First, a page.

Only days prior to the inauguration, the leaders of the four coalition partners, namely President Nasheed (MDP), Gayoom (PPM-Rebel), Gasim Ibrahim (JP) and Sheikh Imran (AP) met with the President and Vice-President Elects, and resolved to meet at least once a month to ensure the smooth functioning of the Government. Be it as it may, there are deep-seated ideological and personality differences among ministers from individual partners, even in their own vast and varied interpretations of democracy, for instance, and to suit their own immediate circumstances. Such an attitude and approach alone torpedoed the first pro-democracy presidency of MDP’s Nasheed, with extra-coalition factors capitalising on them only at later stages.
The immediate concern for the pro-coalition backs in the social media is the excessive credit that is being given to the JP and the Gasim family. While Gasim’s man is Vice President, he himself has become the post-poll Speaker of Parliament, which job however he had done with great credit and acumen, while drafting the 2008 democracy Constitution. Having failed to make his fourth wife, Aishath Nahula, JP’s vice presidential candidate in the face of internal strife while he was in self-exile in Germany, Gasim has now got her sworn in as the Minister for Transport and Civil Aviation.
Gasim’s JP President Ali Waheed is the new Tourism Minister, one of the most important ministerial berths in the Maldivian context. Waheed was the MDP Chairman when he had to run for global cover under the Yameen leadership, joined and became JP’s president when he found himself being sidelined by the MDP leadership while there. But the immediate issue is of Gasim getting for his party important portfolios that have an immediate relation to his vast businesses, including resorts and civil aviation. That the JP is said to hold a 25 percent vote-share still is what should make them all sit up ahead of the parliamentary polls, only months from now.
While the AP is likely to stay with the Government and the MDP as long as religion and Israel do not become an administrative/policy issue, as under the short-circuited Nasheed presidency (2008-12), the same cannot be said of the Gayoom party. Gayoom’s twin-daughter Yumna is the new Minister for Cultural Affairs, replacing the other, Dunya, who was in and out of the Yameen Government even when their father had begun opposing his half-brother. Their brother, Faaris Maumoon, who too suffered in Yameen’s prison as their father, a presidential aspirant, has been named a parliament representative on the anti-graft watch-dog, but then he is not the one to settle for it.
Including Foreign Minister Shahid and Defence Minister Mariya Didi, at least four of the new team were incumbent parliamentarians and had to vacate their seats in the American-model Cabinet. That could mean fresh parliamentary polls in the immediate future, where the coalition gets the opportunity to prove their unity to the domestic supporters and international backers — and at the same time, trounce Yameen with his unexpectedly high 42 percent vote-share backing, all ahead of the parliamentary polls that are due by March next year.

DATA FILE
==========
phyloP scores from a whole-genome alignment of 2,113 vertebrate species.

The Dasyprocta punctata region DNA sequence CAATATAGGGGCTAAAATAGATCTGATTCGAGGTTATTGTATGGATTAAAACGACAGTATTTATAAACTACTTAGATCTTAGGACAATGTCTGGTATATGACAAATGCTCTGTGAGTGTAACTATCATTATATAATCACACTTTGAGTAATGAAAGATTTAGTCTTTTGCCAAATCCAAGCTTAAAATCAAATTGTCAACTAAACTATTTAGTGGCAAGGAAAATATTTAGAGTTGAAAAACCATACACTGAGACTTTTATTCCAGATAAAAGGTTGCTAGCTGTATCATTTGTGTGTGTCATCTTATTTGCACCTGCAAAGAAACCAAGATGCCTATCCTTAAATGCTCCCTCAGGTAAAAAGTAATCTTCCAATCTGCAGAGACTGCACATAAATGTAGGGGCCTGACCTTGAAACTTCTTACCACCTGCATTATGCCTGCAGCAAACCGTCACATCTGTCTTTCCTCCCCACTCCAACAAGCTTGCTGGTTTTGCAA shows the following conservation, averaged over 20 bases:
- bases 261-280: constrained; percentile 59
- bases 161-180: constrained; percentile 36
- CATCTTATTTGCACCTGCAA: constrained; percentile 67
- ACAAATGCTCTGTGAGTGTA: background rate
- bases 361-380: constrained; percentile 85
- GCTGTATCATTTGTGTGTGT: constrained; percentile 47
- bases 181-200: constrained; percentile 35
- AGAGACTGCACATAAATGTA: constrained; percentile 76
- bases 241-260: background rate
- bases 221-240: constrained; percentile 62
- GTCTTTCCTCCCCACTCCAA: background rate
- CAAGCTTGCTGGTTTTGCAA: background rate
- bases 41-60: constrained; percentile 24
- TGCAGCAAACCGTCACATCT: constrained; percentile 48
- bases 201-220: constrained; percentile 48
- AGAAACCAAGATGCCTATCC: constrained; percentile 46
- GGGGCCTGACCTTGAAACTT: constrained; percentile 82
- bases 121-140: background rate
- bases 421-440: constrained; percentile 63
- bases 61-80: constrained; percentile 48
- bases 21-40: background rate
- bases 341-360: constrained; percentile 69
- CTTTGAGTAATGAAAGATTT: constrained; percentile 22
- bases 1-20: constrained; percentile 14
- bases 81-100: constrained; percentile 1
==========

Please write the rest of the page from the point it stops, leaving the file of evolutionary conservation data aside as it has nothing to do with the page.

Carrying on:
In between, the Solih leadership has also to prove to the nation that it means business in terms of brining Yameen and his cohorts to book for all the alleged wrong-doings under their care. Unlike the Nasheed presidency before his, the Solih leadership has to desist multiple pulls and pressures from within the coalition, and prove to the hyper-sensitive civil society backers that they are not as vindictive and unjustified as predecessor Yameen in fixing ‘accountability’ in democracy and corruption-related issues that they have flagged against him ahead of the polls.
At his inauguration speech, President Solih referred only to India by name, and also reiterated that Maldives was returning to the ‘India first’ foreign policy — both possible indicators of New Delhi’s ‘traditional sphere of influence’ assertion from the past. Both President Solih and his more influential party boss, Nasheed, have also reiterated their pre-poll commitment to revisit/audit China-funded projects, first to fix the real costs and possible corruption at the Maldivian end, and secondly, to try and work out early repayment schedules than may have been agreed upon.
President Solih has accepted Prime Minister Modi’s invitation to visit India on an early date, which is what his predecessors, Nasheed and Yameen, too, had done in their time — making New Delhi their first overseas destination after becoming President. He has also invited Modi to be in Male soon, on an official visit. Whenever they take place, these visits are bound to address key issues, including Maldives’ current financial crisis, requiring $300-400 million, for starters.
The new Maldivian leadership has also addressed both India and the US, among other friendly nations, to help out with funding to close the China debts, if only for Maldives not having to fall into a ‘debt-trap’ of the Chinese kind. In a way, it is the response, pace and price that such ‘replacement aid’ would entail that could in effect define/re-define ‘new Maldives’ future approach towards India and the West on the one hand, and China, on the other. In turn, it would mean, officials/diplomats in Male, Delhi, Washington and European capitals should be burning midnight oil from now on, to find a way out of an impending economic mess in Maldives even as China keeps its oil burning, waiting to know what may be in store!